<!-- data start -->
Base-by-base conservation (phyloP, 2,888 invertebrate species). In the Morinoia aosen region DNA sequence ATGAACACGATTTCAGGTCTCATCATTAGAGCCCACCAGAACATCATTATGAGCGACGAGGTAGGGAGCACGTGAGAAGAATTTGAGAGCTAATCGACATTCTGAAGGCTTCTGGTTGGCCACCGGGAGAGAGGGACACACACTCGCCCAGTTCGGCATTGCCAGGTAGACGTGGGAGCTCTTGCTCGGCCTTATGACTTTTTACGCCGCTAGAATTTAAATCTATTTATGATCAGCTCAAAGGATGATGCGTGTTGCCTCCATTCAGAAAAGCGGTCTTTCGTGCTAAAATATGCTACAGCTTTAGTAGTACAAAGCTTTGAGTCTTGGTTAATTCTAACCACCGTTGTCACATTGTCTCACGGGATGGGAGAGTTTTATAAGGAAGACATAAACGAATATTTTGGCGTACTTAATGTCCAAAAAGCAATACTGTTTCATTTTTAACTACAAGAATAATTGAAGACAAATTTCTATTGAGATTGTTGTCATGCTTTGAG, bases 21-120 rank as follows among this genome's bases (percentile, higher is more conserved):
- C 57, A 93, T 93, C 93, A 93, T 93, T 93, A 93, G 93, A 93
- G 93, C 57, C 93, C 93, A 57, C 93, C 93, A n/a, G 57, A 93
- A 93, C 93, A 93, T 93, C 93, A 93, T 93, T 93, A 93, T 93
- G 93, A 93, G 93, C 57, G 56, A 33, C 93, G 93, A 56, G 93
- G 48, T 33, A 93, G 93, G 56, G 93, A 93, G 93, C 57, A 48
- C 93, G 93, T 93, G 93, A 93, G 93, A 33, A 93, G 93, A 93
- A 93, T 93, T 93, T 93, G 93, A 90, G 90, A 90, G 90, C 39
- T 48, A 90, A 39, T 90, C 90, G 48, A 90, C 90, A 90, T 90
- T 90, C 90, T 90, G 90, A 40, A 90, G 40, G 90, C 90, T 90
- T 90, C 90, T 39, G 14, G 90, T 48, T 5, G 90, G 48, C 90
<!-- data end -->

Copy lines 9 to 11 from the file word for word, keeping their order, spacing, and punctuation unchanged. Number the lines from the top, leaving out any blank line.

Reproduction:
- T 48, A 90, A 39, T 90, C 90, G 48, A 90, C 90, A 90, T 90
- T 90, C 90, T 90, G 90, A 40, A 90, G 40, G 90, C 90, T 90
- T 90, C 90, T 39, G 14, G 90, T 48, T 5, G 90, G 48, C 90